Why is the ideal gas law used?

1 Answer
Aug 24, 2016

To introduce you to the easiest case.

Ideal gases have several assumptions, some of them being:

  • They do not react with each other.
  • They collide 100% elastically, so their kinetic energy is retained/conserved.
  • They take up the entire volume of their container, and do not "stick" to their container.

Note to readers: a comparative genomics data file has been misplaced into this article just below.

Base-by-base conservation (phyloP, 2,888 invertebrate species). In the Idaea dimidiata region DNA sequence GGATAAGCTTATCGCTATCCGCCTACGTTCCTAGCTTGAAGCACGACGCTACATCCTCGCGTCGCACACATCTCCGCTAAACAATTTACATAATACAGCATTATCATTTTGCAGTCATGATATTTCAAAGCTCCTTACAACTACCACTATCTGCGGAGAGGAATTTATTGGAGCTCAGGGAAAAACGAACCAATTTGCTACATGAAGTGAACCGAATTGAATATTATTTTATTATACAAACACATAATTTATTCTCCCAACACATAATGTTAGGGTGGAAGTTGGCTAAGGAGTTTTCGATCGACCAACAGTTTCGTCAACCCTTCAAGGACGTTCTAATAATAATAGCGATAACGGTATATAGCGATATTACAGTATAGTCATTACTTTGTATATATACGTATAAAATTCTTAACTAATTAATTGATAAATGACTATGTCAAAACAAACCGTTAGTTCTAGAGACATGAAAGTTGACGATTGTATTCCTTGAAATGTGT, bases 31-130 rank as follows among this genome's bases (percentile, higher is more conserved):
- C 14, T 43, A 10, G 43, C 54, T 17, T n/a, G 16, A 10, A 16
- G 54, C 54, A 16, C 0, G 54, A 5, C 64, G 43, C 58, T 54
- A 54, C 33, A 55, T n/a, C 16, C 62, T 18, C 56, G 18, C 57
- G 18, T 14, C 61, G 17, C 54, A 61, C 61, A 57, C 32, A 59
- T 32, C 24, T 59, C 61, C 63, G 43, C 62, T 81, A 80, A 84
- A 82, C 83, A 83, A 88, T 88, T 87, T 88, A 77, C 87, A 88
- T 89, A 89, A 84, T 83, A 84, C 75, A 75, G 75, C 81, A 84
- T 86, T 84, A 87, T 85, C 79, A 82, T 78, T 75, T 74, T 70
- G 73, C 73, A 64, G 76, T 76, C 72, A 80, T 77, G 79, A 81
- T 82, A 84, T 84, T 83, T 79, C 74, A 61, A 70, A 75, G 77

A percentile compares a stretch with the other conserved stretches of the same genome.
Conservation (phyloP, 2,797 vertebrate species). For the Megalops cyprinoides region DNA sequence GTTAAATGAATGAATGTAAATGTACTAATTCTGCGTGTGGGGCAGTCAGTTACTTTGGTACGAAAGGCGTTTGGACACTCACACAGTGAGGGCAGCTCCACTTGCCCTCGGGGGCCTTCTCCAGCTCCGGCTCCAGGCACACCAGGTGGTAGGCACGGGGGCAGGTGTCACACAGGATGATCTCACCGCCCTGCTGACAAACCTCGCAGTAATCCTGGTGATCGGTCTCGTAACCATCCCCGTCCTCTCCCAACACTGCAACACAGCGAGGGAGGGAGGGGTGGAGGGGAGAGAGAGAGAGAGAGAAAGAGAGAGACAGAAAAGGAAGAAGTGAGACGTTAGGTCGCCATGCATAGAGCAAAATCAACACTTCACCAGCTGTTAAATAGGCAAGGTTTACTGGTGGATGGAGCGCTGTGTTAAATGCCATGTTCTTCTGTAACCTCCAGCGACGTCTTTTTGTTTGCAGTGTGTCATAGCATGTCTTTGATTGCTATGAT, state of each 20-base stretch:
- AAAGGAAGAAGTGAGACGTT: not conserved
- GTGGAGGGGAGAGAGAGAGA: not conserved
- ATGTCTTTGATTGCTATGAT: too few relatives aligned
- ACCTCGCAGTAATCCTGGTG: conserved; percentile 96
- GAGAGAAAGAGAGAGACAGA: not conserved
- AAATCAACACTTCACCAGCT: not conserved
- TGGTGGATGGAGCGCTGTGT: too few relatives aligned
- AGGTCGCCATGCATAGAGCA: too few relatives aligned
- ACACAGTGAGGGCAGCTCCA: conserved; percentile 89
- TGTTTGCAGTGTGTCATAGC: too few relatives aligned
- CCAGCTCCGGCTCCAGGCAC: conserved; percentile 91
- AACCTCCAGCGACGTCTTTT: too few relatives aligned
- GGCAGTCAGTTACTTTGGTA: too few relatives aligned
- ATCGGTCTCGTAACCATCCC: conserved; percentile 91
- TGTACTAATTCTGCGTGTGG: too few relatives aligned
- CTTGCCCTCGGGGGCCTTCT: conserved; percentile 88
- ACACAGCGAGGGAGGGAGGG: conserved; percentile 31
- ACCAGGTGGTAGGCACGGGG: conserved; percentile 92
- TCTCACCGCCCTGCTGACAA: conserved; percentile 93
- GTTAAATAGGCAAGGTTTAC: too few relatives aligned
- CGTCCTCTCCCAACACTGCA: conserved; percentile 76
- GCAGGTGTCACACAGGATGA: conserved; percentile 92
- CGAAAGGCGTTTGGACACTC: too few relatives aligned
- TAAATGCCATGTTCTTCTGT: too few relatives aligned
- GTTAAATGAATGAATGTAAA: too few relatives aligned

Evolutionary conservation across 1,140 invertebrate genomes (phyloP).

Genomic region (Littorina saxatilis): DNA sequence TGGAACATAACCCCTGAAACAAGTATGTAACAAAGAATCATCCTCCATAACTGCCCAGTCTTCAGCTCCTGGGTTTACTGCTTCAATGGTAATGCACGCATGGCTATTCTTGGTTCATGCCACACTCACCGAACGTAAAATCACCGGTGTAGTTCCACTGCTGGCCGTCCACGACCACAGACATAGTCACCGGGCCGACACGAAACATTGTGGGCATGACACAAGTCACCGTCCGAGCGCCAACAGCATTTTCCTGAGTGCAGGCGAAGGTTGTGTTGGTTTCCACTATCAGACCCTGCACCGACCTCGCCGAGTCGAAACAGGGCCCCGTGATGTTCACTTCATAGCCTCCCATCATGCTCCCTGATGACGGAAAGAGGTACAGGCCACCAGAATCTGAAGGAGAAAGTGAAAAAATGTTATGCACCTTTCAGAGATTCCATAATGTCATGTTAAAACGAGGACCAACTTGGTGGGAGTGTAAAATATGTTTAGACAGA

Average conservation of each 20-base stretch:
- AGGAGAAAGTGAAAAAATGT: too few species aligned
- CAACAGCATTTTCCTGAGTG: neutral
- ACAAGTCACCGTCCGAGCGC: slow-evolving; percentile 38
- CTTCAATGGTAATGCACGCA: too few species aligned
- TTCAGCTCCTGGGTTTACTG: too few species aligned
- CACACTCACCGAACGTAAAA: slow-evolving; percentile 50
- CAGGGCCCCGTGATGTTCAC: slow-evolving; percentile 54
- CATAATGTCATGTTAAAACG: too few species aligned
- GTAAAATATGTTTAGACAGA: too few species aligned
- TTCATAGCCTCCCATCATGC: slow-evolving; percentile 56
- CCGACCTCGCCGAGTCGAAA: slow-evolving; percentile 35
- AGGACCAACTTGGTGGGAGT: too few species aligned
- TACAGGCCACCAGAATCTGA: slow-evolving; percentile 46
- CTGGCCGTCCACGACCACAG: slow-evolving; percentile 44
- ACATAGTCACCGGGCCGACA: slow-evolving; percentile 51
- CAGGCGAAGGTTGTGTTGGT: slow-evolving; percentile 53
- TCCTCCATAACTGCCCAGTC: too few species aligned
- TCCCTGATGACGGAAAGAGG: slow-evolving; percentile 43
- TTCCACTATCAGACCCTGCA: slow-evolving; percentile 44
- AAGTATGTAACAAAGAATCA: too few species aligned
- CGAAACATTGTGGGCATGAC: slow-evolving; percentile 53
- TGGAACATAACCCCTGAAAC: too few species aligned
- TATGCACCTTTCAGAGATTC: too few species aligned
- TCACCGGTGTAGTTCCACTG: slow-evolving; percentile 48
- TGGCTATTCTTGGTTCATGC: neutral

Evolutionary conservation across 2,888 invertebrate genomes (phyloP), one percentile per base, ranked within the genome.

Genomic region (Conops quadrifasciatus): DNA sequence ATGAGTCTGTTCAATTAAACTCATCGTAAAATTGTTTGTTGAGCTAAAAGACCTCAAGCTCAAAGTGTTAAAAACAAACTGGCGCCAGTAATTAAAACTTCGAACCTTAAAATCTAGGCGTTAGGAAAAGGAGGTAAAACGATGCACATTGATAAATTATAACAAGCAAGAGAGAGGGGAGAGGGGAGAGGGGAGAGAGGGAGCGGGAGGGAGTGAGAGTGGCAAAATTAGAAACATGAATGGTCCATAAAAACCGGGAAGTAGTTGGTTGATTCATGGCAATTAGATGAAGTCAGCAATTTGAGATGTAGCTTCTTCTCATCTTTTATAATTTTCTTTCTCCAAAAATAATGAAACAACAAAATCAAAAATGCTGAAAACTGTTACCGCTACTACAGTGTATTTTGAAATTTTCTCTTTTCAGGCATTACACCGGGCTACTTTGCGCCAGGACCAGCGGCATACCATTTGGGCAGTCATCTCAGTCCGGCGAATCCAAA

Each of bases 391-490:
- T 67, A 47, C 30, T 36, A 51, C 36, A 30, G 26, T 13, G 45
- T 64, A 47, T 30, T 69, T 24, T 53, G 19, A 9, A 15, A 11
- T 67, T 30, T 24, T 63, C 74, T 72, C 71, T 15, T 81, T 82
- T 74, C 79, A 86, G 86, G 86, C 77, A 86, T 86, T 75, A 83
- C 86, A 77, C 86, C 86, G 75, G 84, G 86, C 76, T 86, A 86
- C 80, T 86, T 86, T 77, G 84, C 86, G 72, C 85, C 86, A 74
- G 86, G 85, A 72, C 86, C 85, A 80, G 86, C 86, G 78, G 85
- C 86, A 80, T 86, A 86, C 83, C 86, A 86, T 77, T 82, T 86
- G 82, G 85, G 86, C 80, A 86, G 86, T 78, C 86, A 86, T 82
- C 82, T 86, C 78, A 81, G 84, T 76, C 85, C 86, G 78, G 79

• They all have the same molar volume #barV = V/n# at STP.

Real gases are significantly more complicated, and not all of them are ideal enough that they follow the ideal gas law. You would see that in their #barV# value.

Later on, you may learn more equations of state that are more complicated than the ideal gas law, like the van der Waals, Redlich-Kwong, and Peng-Robinson equations of state, and those are more suited for real gases.